Freezing A Fractured Iraq

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"Freezing A Fractured Iraq"

Yesterday, CAP’s Brian Katulis appeared on CSPAN’s Washington Journal to discuss recent developments in Iraq with John Nagl of the Center for a New American Security. Here, Katulis suggests an explanation for why declining violence has not led to political progress among Iraq’s leaders:

Transcript:

KATULIS: The notion of the surge, that if we decrease violence and make people feel more secure, would lead to political transition and progress on that front, I think we should question it. Because if you look at key fundamentals, if you look at what the surge has actually done, it may have in fact frozen into place a very fractured and fragmented country.

A key feature of the surge, for instance, was providing support to the Sons of Iraq — an independent security force, largely Sunni, but with some Shiites involved. I worry that the story of Iraq since 2003 has been a story of a country that has fractured and fragmented, and what happened during the surge, in a sense, [was that] rather than creating greater incentives for the different Iraqi factions to come together on the key issues that still remain unresolved — Kirkuk, Article 140, the oil law, the budget, a whole host of issues — rather than achieving progress, we may have actually impeded it by freezing into place a very divided society.

Recent reports of the Iraqi government’s military offensive against leaders of the Sunni Awakenings underlines Katulis’s point about the downside of the surge strategy. By empowering these Sunni militias, many of whom were former insurgents and allies of Al Qaeda, the U.S. created alternative, competing bases of power to the Shia-dominated Iraqi central government. Whether this strategy would translate into stable Iraqi state hinged on the question of whether the government of Nouri al-Maliki would be willing to accommodate these militias, either by incorporating them into the Iraqi security services, or providing them other jobs. The offensive against the Awakenings indicates that the the answer to that question is “No”:

In restive Diyala Province, United States and Iraqi military officials say there were orders to arrest hundreds of members of what is known as the Awakening movement as part of large security operations by the Iraqi military.[...]

“The state cannot accept the Awakening,” said Sheik Jalaladeen al-Sagheer, a leading Shiite member of Parliament. “Their days are numbered.”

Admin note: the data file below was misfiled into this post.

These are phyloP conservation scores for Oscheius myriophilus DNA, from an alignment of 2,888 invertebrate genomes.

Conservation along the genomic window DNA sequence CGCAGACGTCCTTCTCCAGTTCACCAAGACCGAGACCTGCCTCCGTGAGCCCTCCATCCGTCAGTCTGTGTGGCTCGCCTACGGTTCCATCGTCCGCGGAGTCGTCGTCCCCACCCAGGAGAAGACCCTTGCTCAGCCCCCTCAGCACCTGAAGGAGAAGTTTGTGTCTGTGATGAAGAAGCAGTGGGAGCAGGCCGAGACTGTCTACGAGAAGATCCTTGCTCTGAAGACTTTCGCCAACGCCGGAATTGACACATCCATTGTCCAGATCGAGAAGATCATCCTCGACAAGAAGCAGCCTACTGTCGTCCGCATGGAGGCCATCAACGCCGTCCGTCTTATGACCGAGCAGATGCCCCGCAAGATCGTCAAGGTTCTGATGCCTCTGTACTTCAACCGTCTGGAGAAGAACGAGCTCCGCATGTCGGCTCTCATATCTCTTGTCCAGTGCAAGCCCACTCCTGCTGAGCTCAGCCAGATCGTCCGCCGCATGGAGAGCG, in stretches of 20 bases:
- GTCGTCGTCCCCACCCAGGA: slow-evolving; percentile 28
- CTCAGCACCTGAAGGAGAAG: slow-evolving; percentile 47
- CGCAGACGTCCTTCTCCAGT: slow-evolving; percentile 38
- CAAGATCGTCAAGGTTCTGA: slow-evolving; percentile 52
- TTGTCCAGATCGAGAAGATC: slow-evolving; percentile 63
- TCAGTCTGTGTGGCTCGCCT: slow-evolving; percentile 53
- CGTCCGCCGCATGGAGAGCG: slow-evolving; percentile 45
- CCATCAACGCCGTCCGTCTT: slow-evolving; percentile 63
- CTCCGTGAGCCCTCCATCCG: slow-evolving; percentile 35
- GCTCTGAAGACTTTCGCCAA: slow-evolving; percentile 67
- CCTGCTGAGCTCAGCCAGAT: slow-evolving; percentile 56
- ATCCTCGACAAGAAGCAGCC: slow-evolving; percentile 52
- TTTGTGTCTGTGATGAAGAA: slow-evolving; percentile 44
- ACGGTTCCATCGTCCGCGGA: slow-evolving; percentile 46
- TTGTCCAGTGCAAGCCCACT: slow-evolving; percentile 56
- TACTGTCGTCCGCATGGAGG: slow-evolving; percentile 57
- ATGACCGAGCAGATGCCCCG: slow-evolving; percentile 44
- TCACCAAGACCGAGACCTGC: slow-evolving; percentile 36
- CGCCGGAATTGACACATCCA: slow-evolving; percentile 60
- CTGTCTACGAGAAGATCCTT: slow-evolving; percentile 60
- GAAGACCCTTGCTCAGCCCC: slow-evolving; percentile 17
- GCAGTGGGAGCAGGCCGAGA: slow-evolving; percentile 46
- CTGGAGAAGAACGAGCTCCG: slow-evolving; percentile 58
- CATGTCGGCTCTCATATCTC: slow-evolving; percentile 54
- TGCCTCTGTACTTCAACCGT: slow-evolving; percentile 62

In a February report, Katulis, Peter Juul, and Ian Moss warned of these dangers:

What has been extolled as a central “success” of the surge has also exacerbated existing political divisions and fomented new political cleavages in an already fractured and fragile Iraqi body politic. Newly empowered sahwa leaders are challenging each other, traditional Sunni Arab political parties, and the Iraqi government. [...]

What’s worse, current U.S. policy in Iraq does not take into account how the sahwa movements have further fractured and fragmented Iraqi politics, making it more difficult to achieve progress in striking the power-sharing deals necessary to stabilize their country.

Other analysts have also sounded the alarms on the ways in which the surge strategy agitates against Iraqi political reconciliation. Here’s Andrew Bacevich in January:

Rather than fostering political reconciliation, accommodating Sunni tribal leaders ratifies the ethnic cleansing that resulted from the civil war touched off by the February 2006 bombing of the Golden Mosque in Samarra, a Shiite shrine. That conflict has shredded the fragile connective tissue linking the various elements of Iraqi society; the deals being cut with insurgent factions serve only to ratify that dismal outcome.

Steven Simon, in the May/June Foreign Affairs:

The surge may have brought transitory successes… but it has done so by stoking the three forces that have traditionally threatened the stability of Middle Eastern states: tribalism, warlordism, and sectarianism. States that have failed to control these forces have ultimately become ungovernable, and this is the fate for which the surge is preparing Iraq. A strategy intended to reduce casualties in the short term will ineluctably weaken the prospects for Iraq’s cohesion over the long run.

Meanwhile, at a recent CNAS panel on the future of Iraq (pdf), surge proponent Jack Keane dismissed the idea that 90,000 angry guys with guns threatened the stability of Iraq:

We’re wringing our hands about what are we going to do with these 90,000 guys? It’s not a big deal, all right? We can worry about it if we want to, and I guess we’re going to, but it’s not that big a deal, because these people are realistic. They know what’s going on. And they’ll take the handout as long as we want to give it to them, and right now, we’re giving it to them. But they’re not going to go back and organize themselves into insurgent movements again and try to take over this regime and drive the United States out, which was their objective.

Shawn Brimley asks an appropriate question: “What happened the last time we humiliated tens of thousands of armed Sunni men in Iraq?”

Needless to say, Max Boot sees all of this as a reason for the U.S. to stay in Iraq.

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